Translating the Self

  • Eva C. Karpinski
    Borrowed Tongues: Life Writing, Migration, and Translation. Wilfrid Laurier University Press
  • Louise Ladouceur and Richard Lebeau (Translator)
    Dramatic Licence: Translating Theatre from One Official Language to the Other in Canada. University of Alberta Press

E. D. Blodgett, in his introduction to Louise Ladouceur’s book Dramatic Licence: Translating Theatre from One Official Language to the Other in Canada, notes that “there is a predilection for ethnocentric translation” in the reproduction of literatures of the other. The study of translation, thus, is as much about the hegemonic values of the target culture as it is about how this word or that was rendered in a different language. Both Ladouceur’s book and Eva C. Karpinski’s work, Borrowed Tongues: Life Writing, Migration, and Translation, deserve a broad audience for this reason: they are both serious meditations about the impact that translations have on texts, as well as the forces that influence those translations.

Ladouceur’s book, translated from the French by Richard Lebeau, won both the Prix Gabrielle Roy in Canadian and Quebec Literary Criticism and the Ann Saddlemyer Book Award for Theatre Research in Canada when it first appeared in French. It fills an important gap in terms of the history of translating theatre in Canada. As the author herself points out, most of the work done in translation studies in Canada has dealt primarily with poetry and prose. In fact, the history of theatre translation in Canada has been relatively short, only really taking root during the 1980s. Through a polysystem approach, she looks to understand the hows and the whys of theatre translation in Canada. Complicating things is the performative and linguistic elements that are essential to theatre. For example, how does one translate the joual of Michel Tremblay’s plays, and if the particular vernacular is ignored for the benefit of the audience, what does that say about the receiving language and culture and their “interest” in the other?

Statistical analysis is woven together with a narrative history of theatre translation in Ladouceur’s book, and she provides a number of close readings of translations and adaptations of plays from one language into the other. Also invaluable is the exhaustive bibliography of Canadian plays in translation, complete with production history. Ladouceur also subtly highlights the importance of programs that encouraged and facilitated cultural exchange and translation. The establishment of an exchange program for translated theatre texts by the Centre d’essai des auteurs dramatiques in 1985 and the relative abundance of anglophone, but nonetheless bilingual, playwrights living in Montreal fostered a new era in theatre translation. But this book should appeal to anyone with an interest in Canadian literary and cultural history. Theatre is as much a “happening” as it is a work of literature.

Karpinski, on the other hand, looks at the challenges facing transnational and diasporic life-writing by women. Much like theatre at times, life-writing is often a secondary concern of literary studies, especially life-writing in translation by women. As put by Karpinski, the target culture has “a tendency to swallow up and assimilate the immigrant other for its own enrichment, or to lock up the unassimilable other in a position of romanticized or demonized difference.” What then does an author do in the face of such powerful forces working against their complex messages of resistance and empowerment? Further adding to the complexity is the fact that the authors themselves are writing in the language of the colonizer, literally a “borrowed tongue.” The subjects are both translating themselves for, and are translated by, their new culture.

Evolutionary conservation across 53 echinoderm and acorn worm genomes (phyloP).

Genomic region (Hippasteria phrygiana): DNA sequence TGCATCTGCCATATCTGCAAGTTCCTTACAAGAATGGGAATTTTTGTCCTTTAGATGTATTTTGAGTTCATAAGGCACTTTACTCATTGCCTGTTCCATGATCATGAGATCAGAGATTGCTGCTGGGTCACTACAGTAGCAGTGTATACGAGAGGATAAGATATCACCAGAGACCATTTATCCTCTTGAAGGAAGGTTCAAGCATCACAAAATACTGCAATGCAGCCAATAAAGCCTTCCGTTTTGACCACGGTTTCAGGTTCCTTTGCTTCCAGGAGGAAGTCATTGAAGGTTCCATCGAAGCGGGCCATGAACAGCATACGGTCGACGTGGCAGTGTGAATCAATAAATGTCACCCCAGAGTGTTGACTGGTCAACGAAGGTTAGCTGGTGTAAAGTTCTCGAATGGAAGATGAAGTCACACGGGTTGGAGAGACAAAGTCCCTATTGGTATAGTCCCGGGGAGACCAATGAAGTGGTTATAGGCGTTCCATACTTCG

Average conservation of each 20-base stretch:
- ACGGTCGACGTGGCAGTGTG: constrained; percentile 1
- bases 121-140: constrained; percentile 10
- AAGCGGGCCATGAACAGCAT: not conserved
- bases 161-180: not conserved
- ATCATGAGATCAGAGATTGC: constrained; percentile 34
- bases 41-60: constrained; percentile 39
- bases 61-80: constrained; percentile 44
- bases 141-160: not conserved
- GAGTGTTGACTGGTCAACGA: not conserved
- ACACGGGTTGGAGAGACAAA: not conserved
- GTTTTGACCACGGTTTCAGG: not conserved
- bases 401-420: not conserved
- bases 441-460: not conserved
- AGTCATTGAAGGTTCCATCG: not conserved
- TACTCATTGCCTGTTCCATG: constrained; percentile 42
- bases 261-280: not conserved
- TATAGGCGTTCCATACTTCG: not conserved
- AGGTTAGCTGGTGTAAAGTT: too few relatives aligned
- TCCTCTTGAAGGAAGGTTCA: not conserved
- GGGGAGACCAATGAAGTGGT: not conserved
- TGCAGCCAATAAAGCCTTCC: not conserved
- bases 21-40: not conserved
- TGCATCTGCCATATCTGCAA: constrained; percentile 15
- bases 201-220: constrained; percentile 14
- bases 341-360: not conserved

Karpinski uses feminist, post-structuralist, and postcolonial approaches to interrogate the “translation” that does or does not take place in the works of eight immigrant women authors. She connects the idea of postcolonial, feminist life-writing to a kind of performance on the part of the authors, thereby attempting to translate their experiences as a resistance to colonial dominance. Most interesting is the chapter on Caribbean diasporic authors Jamaica Kincaid and M. NourbeSe Philip and their relationship to a language that sought to repress and oppress them both in their home and adoptive countries. These practices of resistance are traced as far back
(in Canada at least) to Laura Goodman Salverson, the author of Canada’s first “ethnic” novel. Karpinski beautifully weaves the disparate life stories and strategies of these authors into a larger narrative of resistance.

In the conclusion of her book, Karpinski points out why it is important that we, in academia, pay attention to these narratives: “If academic institutions can be viewed as a microcosm of such transnational contact zones, I am convinced that we can benefit from the findings of research on life writing in order to learn to read each other’s stories, listen to multiple voices, and find the possibility of plurivocal exchanges. . . .” I can think of no better words to illustrate why both books are important for a more general audience, in addition to those who specialize in the often marginalized sub-genres of translation, theatre, and life-writing.



This review “Translating the Self” originally appeared in Gendering the Archive. Spec. issue of Canadian Literature 217 (Summer 2013): 164-66.

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